Raw Materials

Achieving success in a bioeconomy depends on moving from a hydrocarbon, primarily petroleum-based feedstock to a carbohydrate-based feedstock that has a low carbon footprint, as well as replacing solvent carriers with water. Since the early 1980s, the volatile organic content (VOC) of architectural paints has been regulated downward to less the 50g/l of product.

The South Coast Air Quality Management District (SCAQMD) in California has imposed the most stringent VOC reduction rules. According to the organization’s tracking data, there has been a 40% reduction in VOC emissions since 2008.[8]

Figure 3. South Coast Air Quality Management District VOC Tracking Data[8]

Bio-based raw material equivalents are becoming readily available for use in paint and coating formulas and can be found in all the major coatings categories, including additives, resins, solvents, monomers and oligomers, and pigments. Multiple feedstocks are used to produce these raw material equivalents, such as:

  • Lignocellulose (wood)
  • Starch (potato, wheat, corn)
  • Green biomass (grasses)
  • Sugar (beets, cane)
  • Organic waste
  • Seed and algal oils

Online resources from coating raw material suppliers and formulation websites[9] are excellent starting points for locating bio-based offsets to coating ingredients.

Following testing and performance verification, certifications from third-party organizations (e.g., Green Seal) can verify that low/no carbon content products meet specific standards for performance, health, and sustainability. While rigorous, this type of certification can help qualify products for use in LEED-certified buildings (Leadership in Energy and Environmental Design) as specified by the U.S. Green Building Council.

Manufacturing Processes

New manufacturing technologies that reduce process steps and materials usage can reduce the energy embedded in manufacturing processes. Greater energy efficiency and process optimization through faster mixing and dispersion can improve yields and reduce cycle times.

Examples include using variable-frequency drives on motors that power fans and reducing the use of distillation processes by implementing more efficient solvent recovery systems. Using electricity from renewable sources, implementing water reuse programs, and recycling waste to achieve zero output all serve to increase sustainability goals.

Higher Performance and Transfer Efficiency

Extending the lifetime of a paint, particularly on high-value assets, decreases GHG by increasing the time to repaint. For industrial coatings, this means better corrosion and crack resistance, adhesion, weather resistance, cleanability, and color fastness.

VOC reduction has made many of these properties more difficult to achieve, particularly for industrial coatings that may need more time for complete cure. That said, the industry continues to strive for higher performance in architectural paints by providing better hide in one application coat, self-cleaning properties, dirt pick-up and scratch and mar resistance, as well as resistance to repeated scrubbing and cleaning. Increased use of UV- and radiation-cure technologies, as well as powder coatings, can provide higher performance in factory-applied products and reduce energy consumption by eliminating the need for heat tunnels.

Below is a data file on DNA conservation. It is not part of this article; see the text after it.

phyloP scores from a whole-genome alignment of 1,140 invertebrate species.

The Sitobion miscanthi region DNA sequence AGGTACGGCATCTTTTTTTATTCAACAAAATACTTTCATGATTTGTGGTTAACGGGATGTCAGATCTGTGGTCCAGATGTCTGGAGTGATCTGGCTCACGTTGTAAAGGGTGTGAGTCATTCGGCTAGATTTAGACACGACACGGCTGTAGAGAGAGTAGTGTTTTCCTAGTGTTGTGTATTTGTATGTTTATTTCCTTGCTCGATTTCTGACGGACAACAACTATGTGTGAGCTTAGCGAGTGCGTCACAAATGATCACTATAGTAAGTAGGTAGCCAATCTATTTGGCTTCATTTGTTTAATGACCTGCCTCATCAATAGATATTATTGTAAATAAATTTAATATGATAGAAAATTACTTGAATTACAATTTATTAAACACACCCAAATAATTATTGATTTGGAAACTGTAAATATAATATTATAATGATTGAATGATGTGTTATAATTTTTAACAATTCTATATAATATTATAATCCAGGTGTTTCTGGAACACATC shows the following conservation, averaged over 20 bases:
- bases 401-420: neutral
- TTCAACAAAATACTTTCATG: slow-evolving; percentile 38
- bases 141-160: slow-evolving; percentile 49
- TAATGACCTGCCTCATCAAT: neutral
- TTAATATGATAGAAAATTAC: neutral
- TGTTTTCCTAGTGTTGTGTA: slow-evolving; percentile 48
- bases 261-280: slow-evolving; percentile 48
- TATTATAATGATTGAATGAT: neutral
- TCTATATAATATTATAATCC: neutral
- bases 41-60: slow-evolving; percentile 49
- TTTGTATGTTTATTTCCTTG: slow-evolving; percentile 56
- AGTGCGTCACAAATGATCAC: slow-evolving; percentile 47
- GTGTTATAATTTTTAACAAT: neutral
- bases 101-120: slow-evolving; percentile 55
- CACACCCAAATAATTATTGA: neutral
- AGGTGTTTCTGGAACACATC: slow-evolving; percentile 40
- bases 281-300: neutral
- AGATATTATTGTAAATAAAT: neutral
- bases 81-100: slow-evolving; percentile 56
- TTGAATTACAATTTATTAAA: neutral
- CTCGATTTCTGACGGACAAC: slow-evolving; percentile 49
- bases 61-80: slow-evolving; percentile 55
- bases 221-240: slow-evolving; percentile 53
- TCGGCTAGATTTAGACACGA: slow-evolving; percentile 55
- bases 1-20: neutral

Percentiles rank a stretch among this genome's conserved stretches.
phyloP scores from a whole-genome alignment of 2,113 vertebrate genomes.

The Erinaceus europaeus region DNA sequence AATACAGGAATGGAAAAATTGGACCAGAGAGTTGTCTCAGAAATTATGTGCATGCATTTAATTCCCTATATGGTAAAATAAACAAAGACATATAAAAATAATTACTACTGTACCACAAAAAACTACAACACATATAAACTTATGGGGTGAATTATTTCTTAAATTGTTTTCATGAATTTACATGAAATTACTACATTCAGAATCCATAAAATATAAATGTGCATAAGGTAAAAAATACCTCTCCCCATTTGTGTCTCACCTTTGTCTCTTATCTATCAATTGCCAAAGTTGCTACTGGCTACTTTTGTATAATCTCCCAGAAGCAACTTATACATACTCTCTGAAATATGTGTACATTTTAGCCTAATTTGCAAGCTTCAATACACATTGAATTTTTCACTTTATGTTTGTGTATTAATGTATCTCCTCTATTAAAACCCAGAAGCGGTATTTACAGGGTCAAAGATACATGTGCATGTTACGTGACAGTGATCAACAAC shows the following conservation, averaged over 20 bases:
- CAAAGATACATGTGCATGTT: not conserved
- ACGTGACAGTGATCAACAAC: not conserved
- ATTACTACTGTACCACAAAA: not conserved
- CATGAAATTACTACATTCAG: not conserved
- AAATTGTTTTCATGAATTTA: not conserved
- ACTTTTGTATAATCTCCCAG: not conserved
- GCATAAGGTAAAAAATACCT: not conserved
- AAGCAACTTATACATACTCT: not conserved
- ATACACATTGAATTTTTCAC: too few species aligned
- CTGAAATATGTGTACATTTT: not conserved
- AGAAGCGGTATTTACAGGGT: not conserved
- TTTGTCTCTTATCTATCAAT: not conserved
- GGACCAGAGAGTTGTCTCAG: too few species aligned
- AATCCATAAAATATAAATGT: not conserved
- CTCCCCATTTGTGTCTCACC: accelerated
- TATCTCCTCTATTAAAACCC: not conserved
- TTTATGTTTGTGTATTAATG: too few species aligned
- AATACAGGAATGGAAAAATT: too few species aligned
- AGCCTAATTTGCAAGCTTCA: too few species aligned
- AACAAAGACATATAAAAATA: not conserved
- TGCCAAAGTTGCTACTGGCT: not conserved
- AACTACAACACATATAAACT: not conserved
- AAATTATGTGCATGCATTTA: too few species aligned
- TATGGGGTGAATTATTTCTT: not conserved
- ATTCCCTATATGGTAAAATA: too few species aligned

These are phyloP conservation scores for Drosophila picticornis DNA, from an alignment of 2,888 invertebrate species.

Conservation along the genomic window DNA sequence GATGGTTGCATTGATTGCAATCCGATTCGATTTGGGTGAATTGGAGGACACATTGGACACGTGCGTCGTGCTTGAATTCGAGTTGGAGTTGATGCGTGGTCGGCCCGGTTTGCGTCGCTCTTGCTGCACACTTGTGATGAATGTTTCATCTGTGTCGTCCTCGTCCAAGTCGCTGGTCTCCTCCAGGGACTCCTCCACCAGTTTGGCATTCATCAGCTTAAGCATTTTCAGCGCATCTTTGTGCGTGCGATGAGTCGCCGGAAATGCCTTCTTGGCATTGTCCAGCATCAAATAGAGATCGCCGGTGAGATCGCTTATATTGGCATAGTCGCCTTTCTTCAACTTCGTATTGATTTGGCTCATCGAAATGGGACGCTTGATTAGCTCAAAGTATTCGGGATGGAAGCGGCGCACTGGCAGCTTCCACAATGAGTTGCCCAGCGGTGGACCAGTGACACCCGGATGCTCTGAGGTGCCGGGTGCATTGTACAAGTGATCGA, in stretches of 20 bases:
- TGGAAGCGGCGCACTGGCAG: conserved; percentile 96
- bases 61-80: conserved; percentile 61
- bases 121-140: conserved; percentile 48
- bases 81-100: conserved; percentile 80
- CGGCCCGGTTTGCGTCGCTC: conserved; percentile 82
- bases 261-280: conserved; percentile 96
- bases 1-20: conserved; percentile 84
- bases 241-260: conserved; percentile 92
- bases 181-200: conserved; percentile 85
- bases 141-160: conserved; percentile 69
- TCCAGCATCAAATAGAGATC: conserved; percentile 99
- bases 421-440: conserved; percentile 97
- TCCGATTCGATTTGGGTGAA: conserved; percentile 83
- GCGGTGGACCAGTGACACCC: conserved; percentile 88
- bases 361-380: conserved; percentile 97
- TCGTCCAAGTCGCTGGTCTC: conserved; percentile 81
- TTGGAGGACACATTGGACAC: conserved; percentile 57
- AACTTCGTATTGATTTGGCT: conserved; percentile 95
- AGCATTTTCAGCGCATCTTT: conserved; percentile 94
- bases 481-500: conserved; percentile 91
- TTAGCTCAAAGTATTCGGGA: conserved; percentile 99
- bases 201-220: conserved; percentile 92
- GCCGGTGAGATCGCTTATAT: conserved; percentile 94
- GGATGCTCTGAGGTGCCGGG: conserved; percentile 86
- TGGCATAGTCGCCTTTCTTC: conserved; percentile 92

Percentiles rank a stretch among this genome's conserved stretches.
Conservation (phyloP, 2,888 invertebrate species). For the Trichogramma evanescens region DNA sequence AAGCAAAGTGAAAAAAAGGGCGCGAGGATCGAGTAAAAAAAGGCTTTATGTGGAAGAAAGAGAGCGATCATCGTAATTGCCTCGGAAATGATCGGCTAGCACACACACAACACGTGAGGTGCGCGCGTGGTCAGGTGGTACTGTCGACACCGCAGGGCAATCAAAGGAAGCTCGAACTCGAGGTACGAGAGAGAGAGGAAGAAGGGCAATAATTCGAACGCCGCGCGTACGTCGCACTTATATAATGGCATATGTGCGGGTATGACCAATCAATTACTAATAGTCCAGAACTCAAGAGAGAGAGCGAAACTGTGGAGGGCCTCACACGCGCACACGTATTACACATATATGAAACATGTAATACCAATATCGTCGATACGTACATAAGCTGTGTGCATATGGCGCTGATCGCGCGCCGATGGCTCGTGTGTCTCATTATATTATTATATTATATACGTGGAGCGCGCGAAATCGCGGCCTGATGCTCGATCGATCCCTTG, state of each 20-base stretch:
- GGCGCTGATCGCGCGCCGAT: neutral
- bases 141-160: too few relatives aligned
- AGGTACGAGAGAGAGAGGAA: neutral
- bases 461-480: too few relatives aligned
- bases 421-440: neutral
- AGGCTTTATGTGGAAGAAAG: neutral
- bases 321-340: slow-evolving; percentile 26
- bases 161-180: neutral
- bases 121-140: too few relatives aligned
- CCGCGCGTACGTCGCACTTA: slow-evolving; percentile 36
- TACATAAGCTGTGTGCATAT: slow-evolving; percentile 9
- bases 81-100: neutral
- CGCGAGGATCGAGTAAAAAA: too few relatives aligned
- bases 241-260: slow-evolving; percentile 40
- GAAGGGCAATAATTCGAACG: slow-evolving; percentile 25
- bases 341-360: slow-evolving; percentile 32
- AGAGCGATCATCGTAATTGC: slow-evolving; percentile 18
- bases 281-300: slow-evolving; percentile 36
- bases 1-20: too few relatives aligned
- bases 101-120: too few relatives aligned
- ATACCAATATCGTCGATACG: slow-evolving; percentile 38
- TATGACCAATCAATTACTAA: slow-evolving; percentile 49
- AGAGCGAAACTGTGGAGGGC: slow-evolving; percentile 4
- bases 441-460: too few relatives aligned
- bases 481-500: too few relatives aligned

Maximizing paint transfer efficiency also reduces GHG emissions. Using electrostatic spray technology drastically increases transfer efficiency with little waste. Others are exploring the use of inkjet printing technology to the surface, delivering all colors needed at one time with nearly 100% efficiency.

Boeing has designed several precision application methods using piezoelectric paint jet robots that deliver drop-on-demand paint with high resolution. Because the paint is applied in thin coats, the airplane achieves a weight reduction that results in fuel savings.

Eliminating Materials of Concern

As previously seen, VOCS have dropped significantly due to global regulatory constraints and the need to reduce GHG emissions. Transitioning to water-based carriers and the use of powder coatings has contributed to this reduction. However, other materials of concern have come under regulatory scrutiny, such as heavy metals, antimicrobials, crosslinking agents, fluorinated compounds, and microplastics.

Raw material suppliers and formulators have worked to find substitutes or create new chemistries to meet product performance specifications. Examples include new bisphenol A substitutes to crosslink epoxies, heavy metal-free marine antifoulant additives that do not kill the surrounding habitat, and alternative technologies that replace fluorosurfactants for dirt and block resistance and reducing surface tension.

So-called forever chemicals like per- and polyfluoroalkyl substances (PFAS) are a group of compounds that have recently come under sharp focus for elimination from use, as some have been associated with severe and persistent health effects. The EPA has created a strategic PFAS roadmap for tracking and eliminating PFAS from the environment.[10]

Proactive paint manufacturers have been actively reformulating products to remove any PFAS-based compounds, though the generation of microplastics has now been associated with paints and coatings.[11] While some studies attribute 58% of microplastics in the ocean as coming from paint binders, research is ongoing and further studies are planned to provide more definitive data.